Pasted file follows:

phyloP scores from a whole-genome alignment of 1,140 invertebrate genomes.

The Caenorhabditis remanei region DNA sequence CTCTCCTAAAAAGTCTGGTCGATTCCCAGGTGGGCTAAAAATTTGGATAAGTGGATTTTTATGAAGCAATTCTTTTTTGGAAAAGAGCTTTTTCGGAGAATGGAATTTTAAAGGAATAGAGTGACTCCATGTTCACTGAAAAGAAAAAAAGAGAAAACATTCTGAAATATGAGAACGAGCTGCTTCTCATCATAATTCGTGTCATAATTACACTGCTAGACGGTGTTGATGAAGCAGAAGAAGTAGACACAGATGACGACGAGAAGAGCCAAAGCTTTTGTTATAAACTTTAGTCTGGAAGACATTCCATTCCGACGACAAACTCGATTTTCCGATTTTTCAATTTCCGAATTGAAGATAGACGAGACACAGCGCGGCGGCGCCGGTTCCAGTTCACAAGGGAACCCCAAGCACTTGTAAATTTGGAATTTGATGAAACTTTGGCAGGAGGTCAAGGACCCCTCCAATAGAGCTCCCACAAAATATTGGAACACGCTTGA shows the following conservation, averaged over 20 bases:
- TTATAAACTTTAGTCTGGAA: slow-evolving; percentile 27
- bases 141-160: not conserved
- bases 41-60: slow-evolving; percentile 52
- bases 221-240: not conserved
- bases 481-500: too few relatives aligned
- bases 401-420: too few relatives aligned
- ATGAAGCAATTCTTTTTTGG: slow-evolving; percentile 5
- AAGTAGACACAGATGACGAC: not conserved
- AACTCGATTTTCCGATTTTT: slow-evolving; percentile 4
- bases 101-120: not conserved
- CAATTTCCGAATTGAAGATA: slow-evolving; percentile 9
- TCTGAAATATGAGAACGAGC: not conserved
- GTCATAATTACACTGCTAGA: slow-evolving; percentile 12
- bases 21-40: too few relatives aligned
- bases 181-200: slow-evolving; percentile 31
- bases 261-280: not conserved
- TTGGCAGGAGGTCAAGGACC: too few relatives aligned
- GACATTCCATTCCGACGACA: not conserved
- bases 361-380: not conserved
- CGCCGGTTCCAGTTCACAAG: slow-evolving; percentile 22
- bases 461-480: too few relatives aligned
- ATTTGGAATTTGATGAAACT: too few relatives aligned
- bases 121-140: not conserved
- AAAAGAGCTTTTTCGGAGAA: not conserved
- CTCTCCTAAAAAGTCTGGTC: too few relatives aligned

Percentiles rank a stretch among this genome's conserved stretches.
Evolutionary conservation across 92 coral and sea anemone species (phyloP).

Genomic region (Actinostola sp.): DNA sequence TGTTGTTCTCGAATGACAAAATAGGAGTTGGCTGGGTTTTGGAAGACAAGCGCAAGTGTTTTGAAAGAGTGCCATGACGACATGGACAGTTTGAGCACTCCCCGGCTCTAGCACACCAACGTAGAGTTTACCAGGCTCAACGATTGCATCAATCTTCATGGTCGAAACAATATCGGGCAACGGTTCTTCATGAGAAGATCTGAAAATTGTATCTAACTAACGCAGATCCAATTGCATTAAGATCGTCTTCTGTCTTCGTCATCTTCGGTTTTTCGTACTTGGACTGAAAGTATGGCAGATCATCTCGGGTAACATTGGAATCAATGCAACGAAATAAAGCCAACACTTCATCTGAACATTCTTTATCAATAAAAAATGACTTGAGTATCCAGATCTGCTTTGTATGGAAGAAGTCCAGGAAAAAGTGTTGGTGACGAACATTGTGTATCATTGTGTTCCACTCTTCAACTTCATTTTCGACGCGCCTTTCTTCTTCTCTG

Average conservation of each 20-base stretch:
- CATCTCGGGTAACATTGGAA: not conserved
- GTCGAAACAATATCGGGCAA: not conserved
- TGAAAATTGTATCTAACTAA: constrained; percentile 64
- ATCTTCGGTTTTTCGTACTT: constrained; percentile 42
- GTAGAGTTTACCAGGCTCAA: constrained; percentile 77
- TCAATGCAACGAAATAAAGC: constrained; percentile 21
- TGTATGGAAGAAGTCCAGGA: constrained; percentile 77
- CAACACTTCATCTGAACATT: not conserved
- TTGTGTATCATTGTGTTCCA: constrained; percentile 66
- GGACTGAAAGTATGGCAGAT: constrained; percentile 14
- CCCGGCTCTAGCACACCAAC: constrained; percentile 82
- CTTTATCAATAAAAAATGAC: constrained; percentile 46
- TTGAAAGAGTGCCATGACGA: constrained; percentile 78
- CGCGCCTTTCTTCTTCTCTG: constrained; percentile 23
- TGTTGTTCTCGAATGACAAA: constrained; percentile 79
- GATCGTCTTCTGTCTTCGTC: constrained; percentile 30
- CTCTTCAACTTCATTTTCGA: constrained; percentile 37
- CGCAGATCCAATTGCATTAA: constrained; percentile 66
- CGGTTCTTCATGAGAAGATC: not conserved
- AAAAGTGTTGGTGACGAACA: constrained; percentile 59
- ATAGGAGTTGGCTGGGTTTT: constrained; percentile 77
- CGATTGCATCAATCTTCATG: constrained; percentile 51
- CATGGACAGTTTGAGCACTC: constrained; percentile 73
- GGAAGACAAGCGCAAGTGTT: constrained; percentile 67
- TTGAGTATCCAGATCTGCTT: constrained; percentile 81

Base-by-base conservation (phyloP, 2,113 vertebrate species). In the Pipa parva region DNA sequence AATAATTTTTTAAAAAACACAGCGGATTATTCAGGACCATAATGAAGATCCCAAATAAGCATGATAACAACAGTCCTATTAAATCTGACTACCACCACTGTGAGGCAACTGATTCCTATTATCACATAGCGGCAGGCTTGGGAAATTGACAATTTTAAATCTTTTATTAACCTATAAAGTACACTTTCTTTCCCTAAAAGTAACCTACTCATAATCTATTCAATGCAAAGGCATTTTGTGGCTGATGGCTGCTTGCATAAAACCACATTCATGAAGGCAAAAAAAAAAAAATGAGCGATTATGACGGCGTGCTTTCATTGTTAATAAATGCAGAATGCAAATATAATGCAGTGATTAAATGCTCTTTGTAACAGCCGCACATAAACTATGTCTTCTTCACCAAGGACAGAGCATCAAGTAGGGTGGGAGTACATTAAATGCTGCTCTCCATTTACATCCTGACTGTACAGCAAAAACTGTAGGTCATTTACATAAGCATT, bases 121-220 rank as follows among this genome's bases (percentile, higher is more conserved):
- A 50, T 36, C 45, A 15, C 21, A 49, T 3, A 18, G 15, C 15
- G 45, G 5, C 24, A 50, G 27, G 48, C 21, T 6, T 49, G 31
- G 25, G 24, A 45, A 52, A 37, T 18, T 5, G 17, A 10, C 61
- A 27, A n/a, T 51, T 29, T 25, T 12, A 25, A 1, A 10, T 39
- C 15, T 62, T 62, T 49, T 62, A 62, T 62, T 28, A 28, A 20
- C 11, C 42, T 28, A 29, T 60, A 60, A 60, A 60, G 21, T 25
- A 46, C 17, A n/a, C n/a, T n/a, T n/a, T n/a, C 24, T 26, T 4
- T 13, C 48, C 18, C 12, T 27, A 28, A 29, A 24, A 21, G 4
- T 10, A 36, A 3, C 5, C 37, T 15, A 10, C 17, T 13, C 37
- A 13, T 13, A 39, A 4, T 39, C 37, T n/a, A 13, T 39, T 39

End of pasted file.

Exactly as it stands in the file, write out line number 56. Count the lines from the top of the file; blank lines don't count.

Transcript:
- TTGAGTATCCAGATCTGCTT: constrained; percentile 81